Windows XP 64-Bit Edition Version 2003 is a high-performance desktop platform that enables the next generation of powerful Windows-based applications for Itanium 2. The platform is designed for customers solving complex scientific problems, developing high-performance design and engineering applications, creating 3-D animations, or producing videos.
“We are committed to continually enhancing 64-bit computing on the desktop for our customers,” said Brian Valentine, senior vice president of the Windows Division at Microsoft Corp. “With Windows XP 64-Bit Edition Version 2003, customers can run complex technical applications and a wide range of Windows-based business productivity tools on a single platform.”
The Windows 64-bit architecture gives developers the freedom to create 64-bit applications using the familiar Windows programming model, encouraging the development of a wide-ranging set of software applications for the platform.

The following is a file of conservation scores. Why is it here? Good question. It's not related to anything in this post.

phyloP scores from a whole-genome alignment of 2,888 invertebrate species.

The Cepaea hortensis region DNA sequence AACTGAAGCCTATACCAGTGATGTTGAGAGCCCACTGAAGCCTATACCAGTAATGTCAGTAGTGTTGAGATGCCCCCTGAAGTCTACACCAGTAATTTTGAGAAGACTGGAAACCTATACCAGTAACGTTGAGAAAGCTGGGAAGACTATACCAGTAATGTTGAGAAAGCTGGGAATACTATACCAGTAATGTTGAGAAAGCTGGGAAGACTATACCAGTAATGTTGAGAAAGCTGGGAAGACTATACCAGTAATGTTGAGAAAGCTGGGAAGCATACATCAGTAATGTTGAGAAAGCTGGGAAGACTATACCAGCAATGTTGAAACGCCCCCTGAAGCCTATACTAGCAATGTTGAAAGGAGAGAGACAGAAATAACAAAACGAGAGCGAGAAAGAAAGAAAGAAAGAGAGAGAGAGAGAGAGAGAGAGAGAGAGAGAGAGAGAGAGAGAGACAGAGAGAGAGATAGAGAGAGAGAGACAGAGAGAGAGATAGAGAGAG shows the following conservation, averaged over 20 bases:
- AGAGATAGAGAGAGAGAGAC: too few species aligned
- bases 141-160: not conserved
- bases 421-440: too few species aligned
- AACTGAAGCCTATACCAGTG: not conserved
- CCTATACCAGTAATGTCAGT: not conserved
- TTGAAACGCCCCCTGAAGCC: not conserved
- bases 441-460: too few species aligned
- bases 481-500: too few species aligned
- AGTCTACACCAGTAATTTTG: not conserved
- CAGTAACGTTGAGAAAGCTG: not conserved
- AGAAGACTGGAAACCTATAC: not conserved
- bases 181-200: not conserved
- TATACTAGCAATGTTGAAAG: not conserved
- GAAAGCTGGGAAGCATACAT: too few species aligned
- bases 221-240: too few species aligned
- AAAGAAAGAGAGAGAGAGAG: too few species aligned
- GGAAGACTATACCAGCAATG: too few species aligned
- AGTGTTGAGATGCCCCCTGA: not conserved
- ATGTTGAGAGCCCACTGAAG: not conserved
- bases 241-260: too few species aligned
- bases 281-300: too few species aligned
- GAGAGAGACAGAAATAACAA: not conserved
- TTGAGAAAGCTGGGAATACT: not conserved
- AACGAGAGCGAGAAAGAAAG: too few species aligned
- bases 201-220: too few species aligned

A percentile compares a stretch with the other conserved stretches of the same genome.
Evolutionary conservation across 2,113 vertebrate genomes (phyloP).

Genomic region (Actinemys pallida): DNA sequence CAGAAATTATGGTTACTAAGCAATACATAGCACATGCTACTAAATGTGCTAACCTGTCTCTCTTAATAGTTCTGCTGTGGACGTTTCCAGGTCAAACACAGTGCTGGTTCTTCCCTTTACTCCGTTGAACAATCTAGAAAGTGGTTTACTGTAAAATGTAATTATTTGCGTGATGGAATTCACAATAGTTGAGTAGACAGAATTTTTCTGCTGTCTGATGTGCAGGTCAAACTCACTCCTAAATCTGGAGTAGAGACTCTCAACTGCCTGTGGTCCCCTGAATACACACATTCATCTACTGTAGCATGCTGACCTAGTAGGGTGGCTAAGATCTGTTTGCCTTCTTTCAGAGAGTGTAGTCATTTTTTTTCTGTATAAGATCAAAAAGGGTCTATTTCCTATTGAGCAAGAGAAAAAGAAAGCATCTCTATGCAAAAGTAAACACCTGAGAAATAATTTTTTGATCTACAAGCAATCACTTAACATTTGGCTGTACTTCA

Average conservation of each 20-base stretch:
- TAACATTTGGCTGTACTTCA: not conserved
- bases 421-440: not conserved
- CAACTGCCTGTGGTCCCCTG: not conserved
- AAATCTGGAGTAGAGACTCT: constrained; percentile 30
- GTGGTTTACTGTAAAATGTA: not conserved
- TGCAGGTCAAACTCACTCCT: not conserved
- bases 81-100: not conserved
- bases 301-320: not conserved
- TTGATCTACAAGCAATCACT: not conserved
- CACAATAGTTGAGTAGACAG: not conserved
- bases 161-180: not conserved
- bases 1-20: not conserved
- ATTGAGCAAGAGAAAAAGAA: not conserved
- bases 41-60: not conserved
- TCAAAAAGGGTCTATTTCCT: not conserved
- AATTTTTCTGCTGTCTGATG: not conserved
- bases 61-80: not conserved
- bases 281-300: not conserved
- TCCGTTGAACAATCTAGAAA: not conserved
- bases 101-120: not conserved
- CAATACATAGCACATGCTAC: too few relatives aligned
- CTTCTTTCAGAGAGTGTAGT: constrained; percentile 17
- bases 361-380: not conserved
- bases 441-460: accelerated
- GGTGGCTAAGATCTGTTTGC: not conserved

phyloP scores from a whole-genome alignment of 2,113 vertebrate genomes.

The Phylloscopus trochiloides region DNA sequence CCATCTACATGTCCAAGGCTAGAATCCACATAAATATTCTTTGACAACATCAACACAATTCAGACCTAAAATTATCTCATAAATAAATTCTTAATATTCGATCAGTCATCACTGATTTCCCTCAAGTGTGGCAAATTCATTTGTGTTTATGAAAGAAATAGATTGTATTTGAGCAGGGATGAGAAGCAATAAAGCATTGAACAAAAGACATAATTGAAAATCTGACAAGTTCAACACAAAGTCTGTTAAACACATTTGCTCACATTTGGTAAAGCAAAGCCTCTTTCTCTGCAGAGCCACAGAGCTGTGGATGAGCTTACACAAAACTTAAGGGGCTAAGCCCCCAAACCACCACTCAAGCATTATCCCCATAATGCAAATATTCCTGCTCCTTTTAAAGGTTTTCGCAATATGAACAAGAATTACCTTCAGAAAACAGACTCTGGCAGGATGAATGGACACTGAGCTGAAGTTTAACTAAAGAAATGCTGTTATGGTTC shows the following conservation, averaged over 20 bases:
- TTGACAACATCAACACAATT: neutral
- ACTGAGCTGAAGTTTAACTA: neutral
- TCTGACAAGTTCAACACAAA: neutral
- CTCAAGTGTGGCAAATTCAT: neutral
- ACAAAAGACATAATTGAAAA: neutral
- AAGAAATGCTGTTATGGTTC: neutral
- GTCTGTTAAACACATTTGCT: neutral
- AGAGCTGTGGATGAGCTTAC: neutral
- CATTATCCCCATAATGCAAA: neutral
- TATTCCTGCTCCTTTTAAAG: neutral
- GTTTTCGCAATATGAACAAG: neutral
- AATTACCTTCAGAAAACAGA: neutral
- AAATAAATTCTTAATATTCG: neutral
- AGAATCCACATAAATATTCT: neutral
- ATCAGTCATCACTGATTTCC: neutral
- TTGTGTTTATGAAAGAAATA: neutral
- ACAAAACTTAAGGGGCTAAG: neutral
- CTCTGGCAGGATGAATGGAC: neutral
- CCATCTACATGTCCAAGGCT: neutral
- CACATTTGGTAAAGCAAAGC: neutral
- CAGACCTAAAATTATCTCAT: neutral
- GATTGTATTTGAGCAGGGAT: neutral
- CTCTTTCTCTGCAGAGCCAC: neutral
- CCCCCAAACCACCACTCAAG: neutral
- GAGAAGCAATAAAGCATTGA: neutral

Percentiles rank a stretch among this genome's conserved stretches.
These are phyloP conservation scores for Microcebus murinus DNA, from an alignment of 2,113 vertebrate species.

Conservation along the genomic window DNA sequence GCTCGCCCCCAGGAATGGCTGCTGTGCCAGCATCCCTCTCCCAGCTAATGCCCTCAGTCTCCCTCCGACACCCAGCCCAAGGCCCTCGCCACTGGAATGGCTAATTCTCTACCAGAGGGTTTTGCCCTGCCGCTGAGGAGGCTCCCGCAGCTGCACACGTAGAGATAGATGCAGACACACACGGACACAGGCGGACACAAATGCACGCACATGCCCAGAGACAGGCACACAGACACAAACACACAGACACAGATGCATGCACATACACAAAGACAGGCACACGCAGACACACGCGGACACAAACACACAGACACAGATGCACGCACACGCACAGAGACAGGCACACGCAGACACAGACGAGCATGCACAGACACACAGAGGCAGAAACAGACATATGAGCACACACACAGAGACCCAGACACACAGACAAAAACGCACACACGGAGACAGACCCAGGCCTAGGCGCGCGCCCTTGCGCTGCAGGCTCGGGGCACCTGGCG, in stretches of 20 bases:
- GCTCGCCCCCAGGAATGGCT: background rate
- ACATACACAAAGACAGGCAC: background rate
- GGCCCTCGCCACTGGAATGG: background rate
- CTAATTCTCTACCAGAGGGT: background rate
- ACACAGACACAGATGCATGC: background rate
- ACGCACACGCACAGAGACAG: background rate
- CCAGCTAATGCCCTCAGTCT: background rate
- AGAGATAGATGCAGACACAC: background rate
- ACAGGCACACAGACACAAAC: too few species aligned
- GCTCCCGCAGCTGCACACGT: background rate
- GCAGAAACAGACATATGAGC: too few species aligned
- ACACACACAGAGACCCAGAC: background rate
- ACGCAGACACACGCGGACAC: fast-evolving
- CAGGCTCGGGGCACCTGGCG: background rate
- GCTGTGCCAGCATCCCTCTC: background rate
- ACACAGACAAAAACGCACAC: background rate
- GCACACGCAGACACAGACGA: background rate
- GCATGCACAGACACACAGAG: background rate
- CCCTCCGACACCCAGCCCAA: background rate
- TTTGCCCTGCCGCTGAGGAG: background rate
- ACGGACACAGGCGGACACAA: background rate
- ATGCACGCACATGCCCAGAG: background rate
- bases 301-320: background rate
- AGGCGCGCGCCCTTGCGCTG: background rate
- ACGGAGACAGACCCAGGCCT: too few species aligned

Microsoft and Intel Corp. began collaborating on 64-bit computing in 1996. In 2001, with Windows XP 64-Bit Edition, Microsoft delivered 64-bit desktop operating system support for the first-generation Itanium processor.
“Customers have long benefited from the platform synergy between Microsoft and Intel, from desktops to workstations to servers,” said Mike Fister, senior vice president and general manager of the Intel Enterprise Platform Group. “We are very excited to now be moving into the next generation of high-end workstation computing with Windows XP 64-Bit Edition Version 2003 for Itanium 2-based systems.”
Today’s RTM coincides with the RTM of the entire family of Windows Server 2003 products, including Windows Server 2003 Datacenter Edition for 64-bit Itanium 2 Systems and Windows Server 2003 Enterprise Edition for 64-bit Itanium 2 Systems. Microsoft will formally launch these products worldwide April 24 at the Bill Graham Civic Auditorium in San Francisco. Windows XP 64-Bit Edition Version 2003 is available to developers now through MSDNÂ® and is scheduled to be available to customers through PC manufacturers in the second quarter of this year.